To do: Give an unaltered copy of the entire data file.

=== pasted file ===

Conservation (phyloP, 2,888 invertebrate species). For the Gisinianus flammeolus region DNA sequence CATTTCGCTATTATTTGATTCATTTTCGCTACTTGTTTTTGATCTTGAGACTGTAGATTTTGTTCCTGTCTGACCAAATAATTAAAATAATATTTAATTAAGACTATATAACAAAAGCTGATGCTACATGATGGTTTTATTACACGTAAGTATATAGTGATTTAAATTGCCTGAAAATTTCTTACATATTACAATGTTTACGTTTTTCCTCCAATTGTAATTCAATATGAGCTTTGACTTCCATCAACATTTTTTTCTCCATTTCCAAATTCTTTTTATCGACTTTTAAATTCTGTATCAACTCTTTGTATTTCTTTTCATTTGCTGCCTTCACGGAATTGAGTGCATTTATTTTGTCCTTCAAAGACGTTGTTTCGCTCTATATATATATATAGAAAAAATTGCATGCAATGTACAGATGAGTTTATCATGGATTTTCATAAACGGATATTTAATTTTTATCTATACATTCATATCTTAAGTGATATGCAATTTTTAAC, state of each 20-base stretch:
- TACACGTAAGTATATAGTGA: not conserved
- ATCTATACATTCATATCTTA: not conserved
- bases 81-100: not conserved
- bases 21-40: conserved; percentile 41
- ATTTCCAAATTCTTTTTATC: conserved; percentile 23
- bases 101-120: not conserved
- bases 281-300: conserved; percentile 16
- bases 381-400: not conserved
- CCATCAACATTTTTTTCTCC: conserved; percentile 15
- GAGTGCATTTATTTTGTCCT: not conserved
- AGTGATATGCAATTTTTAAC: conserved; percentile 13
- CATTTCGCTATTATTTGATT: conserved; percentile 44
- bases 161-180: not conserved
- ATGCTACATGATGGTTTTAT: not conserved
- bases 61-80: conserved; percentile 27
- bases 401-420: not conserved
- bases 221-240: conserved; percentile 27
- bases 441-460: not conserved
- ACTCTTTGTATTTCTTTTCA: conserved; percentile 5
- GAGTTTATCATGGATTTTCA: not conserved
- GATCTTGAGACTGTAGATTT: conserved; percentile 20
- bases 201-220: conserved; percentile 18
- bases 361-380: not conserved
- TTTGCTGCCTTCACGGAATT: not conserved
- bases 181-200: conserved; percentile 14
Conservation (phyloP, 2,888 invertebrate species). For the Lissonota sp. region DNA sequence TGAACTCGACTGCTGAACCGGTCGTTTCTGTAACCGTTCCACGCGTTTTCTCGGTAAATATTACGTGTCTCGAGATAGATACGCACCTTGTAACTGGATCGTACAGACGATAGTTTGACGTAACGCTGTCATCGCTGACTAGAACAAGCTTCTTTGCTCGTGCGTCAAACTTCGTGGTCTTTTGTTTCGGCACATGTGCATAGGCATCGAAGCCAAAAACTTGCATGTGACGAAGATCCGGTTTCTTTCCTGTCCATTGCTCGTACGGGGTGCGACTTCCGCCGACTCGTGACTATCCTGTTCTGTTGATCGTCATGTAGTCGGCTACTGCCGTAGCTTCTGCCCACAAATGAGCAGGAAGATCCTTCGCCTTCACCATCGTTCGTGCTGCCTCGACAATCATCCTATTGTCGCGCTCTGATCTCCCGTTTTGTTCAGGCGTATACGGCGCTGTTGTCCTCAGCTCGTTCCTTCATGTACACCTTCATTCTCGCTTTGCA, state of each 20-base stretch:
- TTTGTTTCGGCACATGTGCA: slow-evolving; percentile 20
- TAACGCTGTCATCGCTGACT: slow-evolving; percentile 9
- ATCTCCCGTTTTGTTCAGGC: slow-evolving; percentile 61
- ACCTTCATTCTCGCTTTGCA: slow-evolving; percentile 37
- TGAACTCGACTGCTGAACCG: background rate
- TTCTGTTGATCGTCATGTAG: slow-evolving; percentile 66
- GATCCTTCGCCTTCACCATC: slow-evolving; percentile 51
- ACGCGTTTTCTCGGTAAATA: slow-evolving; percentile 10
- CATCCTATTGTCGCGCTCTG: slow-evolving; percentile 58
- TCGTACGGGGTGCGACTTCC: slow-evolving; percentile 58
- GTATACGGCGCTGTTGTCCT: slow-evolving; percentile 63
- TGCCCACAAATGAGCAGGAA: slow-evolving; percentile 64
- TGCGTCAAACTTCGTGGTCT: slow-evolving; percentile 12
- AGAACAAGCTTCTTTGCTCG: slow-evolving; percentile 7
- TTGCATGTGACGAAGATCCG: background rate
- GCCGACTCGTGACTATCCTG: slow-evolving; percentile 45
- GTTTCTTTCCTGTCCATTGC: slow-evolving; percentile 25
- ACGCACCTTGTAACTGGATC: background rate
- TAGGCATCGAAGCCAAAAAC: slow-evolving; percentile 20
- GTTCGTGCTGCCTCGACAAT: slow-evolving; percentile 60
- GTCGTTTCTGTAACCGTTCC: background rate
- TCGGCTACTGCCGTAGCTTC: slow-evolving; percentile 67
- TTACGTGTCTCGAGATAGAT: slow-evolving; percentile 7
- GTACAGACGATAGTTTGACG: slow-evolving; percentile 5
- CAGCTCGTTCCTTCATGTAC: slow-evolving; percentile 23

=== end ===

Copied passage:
Conservation (phyloP, 2,888 invertebrate species). For the Gisinianus flammeolus region DNA sequence CATTTCGCTATTATTTGATTCATTTTCGCTACTTGTTTTTGATCTTGAGACTGTAGATTTTGTTCCTGTCTGACCAAATAATTAAAATAATATTTAATTAAGACTATATAACAAAAGCTGATGCTACATGATGGTTTTATTACACGTAAGTATATAGTGATTTAAATTGCCTGAAAATTTCTTACATATTACAATGTTTACGTTTTTCCTCCAATTGTAATTCAATATGAGCTTTGACTTCCATCAACATTTTTTTCTCCATTTCCAAATTCTTTTTATCGACTTTTAAATTCTGTATCAACTCTTTGTATTTCTTTTCATTTGCTGCCTTCACGGAATTGAGTGCATTTATTTTGTCCTTCAAAGACGTTGTTTCGCTCTATATATATATATAGAAAAAATTGCATGCAATGTACAGATGAGTTTATCATGGATTTTCATAAACGGATATTTAATTTTTATCTATACATTCATATCTTAAGTGATATGCAATTTTTAAC, state of each 20-base stretch:
- TACACGTAAGTATATAGTGA: not conserved
- ATCTATACATTCATATCTTA: not conserved
- bases 81-100: not conserved
- bases 21-40: conserved; percentile 41
- ATTTCCAAATTCTTTTTATC: conserved; percentile 23
- bases 101-120: not conserved
- bases 281-300: conserved; percentile 16
- bases 381-400: not conserved
- CCATCAACATTTTTTTCTCC: conserved; percentile 15
- GAGTGCATTTATTTTGTCCT: not conserved
- AGTGATATGCAATTTTTAAC: conserved; percentile 13
- CATTTCGCTATTATTTGATT: conserved; percentile 44
- bases 161-180: not conserved
- ATGCTACATGATGGTTTTAT: not conserved
- bases 61-80: conserved; percentile 27
- bases 401-420: not conserved
- bases 221-240: conserved; percentile 27
- bases 441-460: not conserved
- ACTCTTTGTATTTCTTTTCA: conserved; percentile 5
- GAGTTTATCATGGATTTTCA: not conserved
- GATCTTGAGACTGTAGATTT: conserved; percentile 20
- bases 201-220: conserved; percentile 18
- bases 361-380: not conserved
- TTTGCTGCCTTCACGGAATT: not conserved
- bases 181-200: conserved; percentile 14
Conservation (phyloP, 2,888 invertebrate species). For the Lissonota sp. region DNA sequence TGAACTCGACTGCTGAACCGGTCGTTTCTGTAACCGTTCCACGCGTTTTCTCGGTAAATATTACGTGTCTCGAGATAGATACGCACCTTGTAACTGGATCGTACAGACGATAGTTTGACGTAACGCTGTCATCGCTGACTAGAACAAGCTTCTTTGCTCGTGCGTCAAACTTCGTGGTCTTTTGTTTCGGCACATGTGCATAGGCATCGAAGCCAAAAACTTGCATGTGACGAAGATCCGGTTTCTTTCCTGTCCATTGCTCGTACGGGGTGCGACTTCCGCCGACTCGTGACTATCCTGTTCTGTTGATCGTCATGTAGTCGGCTACTGCCGTAGCTTCTGCCCACAAATGAGCAGGAAGATCCTTCGCCTTCACCATCGTTCGTGCTGCCTCGACAATCATCCTATTGTCGCGCTCTGATCTCCCGTTTTGTTCAGGCGTATACGGCGCTGTTGTCCTCAGCTCGTTCCTTCATGTACACCTTCATTCTCGCTTTGCA, state of each 20-base stretch:
- TTTGTTTCGGCACATGTGCA: slow-evolving; percentile 20
- TAACGCTGTCATCGCTGACT: slow-evolving; percentile 9
- ATCTCCCGTTTTGTTCAGGC: slow-evolving; percentile 61
- ACCTTCATTCTCGCTTTGCA: slow-evolving; percentile 37
- TGAACTCGACTGCTGAACCG: background rate
- TTCTGTTGATCGTCATGTAG: slow-evolving; percentile 66
- GATCCTTCGCCTTCACCATC: slow-evolving; percentile 51
- ACGCGTTTTCTCGGTAAATA: slow-evolving; percentile 10
- CATCCTATTGTCGCGCTCTG: slow-evolving; percentile 58
- TCGTACGGGGTGCGACTTCC: slow-evolving; percentile 58
- GTATACGGCGCTGTTGTCCT: slow-evolving; percentile 63
- TGCCCACAAATGAGCAGGAA: slow-evolving; percentile 64
- TGCGTCAAACTTCGTGGTCT: slow-evolving; percentile 12
- AGAACAAGCTTCTTTGCTCG: slow-evolving; percentile 7
- TTGCATGTGACGAAGATCCG: background rate
- GCCGACTCGTGACTATCCTG: slow-evolving; percentile 45
- GTTTCTTTCCTGTCCATTGC: slow-evolving; percentile 25
- ACGCACCTTGTAACTGGATC: background rate
- TAGGCATCGAAGCCAAAAAC: slow-evolving; percentile 20
- GTTCGTGCTGCCTCGACAAT: slow-evolving; percentile 60
- GTCGTTTCTGTAACCGTTCC: background rate
- TCGGCTACTGCCGTAGCTTC: slow-evolving; percentile 67
- TTACGTGTCTCGAGATAGAT: slow-evolving; percentile 7
- GTACAGACGATAGTTTGACG: slow-evolving; percentile 5
- CAGCTCGTTCCTTCATGTAC: slow-evolving; percentile 23